In recent years, there have been ongoing improvements in resource exploration techniques that have allowed for faster recovery of the impacted forest. However, legacy conventional seismic lines have often been slow to revegetate on their own, especially in lowland conditions. Some of these legacy seismic lines have remained on the land base for well over 30 years, creating corridors that result in increased caribou predation.
The Algar Restoration Pilot Project was a COSIA-funded initiative that aimed to restore caribou habitat in northeastern Alberta through restoration and tree planting. For the past six years, we have carried out annual scientific monitoring programs on the Algar Project that includes fixed vegetation plots, coarse woody material surveys (i.e. fallen trees and branches), and line of sight photos that are re-measured year after year. The information gathered from these programs allows us to refine and improve future linear restoration projects as well as ensure current project objectives are being met.
In addition to the monitoring programs, a wildlife monitoring program was initiated by Cole Burton and his team at Innotech Alberta. One of the Algar Wildlife Monitoring Project goals focuses on determining the extent to which restoration treatments reduce the use of seismic lines by caribou predators. More detailed information on the project, can be found here
The early findings of the program have not yet been released, but Cole and his team have been kind enough to share some of their photos. A few of the species captured on camera include woodland caribou, deer, moose, fox, wolf, cougar, Canadian lynx, black bear, coyote, marten, and sandhill crane.
Some of our observations in the field regarding minor changes in tree and shrub counts have been explained from looking at the wildlife images provided by Cole and his team. It appears that some species such as moose are significantly browsing and trampling some of the regenerating vegetation as they travel through.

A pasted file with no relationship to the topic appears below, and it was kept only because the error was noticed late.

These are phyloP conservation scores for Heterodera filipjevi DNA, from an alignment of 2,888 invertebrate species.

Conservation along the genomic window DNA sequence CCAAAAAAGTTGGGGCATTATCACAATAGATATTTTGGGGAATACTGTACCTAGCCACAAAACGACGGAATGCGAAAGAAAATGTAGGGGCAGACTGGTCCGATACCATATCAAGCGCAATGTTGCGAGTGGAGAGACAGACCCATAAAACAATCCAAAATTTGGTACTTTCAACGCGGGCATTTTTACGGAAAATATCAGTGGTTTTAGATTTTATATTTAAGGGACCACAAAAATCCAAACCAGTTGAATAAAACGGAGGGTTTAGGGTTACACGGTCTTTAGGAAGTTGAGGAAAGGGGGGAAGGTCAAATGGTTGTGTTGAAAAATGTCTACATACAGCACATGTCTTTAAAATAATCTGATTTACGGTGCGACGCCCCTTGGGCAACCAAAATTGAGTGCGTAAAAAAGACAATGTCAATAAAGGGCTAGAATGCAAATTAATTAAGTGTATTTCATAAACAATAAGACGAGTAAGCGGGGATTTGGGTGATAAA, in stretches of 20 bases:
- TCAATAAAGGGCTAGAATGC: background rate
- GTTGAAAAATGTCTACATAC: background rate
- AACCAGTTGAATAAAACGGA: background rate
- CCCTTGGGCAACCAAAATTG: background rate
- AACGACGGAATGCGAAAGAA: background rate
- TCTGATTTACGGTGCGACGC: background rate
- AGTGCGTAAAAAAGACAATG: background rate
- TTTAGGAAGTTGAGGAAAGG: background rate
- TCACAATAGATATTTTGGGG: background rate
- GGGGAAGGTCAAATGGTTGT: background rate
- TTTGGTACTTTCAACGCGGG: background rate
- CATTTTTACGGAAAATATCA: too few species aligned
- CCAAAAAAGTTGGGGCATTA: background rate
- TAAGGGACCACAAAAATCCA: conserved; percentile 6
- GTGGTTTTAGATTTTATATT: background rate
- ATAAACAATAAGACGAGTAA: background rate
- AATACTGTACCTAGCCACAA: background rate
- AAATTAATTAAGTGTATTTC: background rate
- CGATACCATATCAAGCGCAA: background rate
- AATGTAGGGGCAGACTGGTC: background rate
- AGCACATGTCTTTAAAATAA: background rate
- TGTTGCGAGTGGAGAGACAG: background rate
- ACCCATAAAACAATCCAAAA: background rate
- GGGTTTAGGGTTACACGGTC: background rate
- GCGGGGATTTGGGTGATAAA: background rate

Similarly, our on the ground observation of changes in the amount of coarse woody material present on restored lines from year to year can be explained by the wildlife movement and browsing captured in trail camera video footage. After discussions with the wildlife specialists at Innotech Alberta, we suspect this debris is being moved around by the larger animals traveling on the lines, especially bears.
As part of the Algar Wildlife Monitoring Project, Cole and his team created a one-year time-lapse video of a single treatment area. This video not only captured some great wildlife footage, it also highlighted some pretty impressive growth rates of planted black spruce seedlings from one season to the next. The images below were taken in the late fall (left image) and then again one year later (right image).
Although it is still early to make conclusions on how effective the treatment methods used in the Algar Restoration Pilot Project were at reducing caribou predator movement, the information gathered so far has provided some additional insights into the vegetation monitoring results to-date. Going forward, linking the results from both programs will help solidify the most successful linear restoration treatments which will help all future projects effectively achieve project goals.
Watch Cole’s time-lapse video:
Photo credits: Cole Burton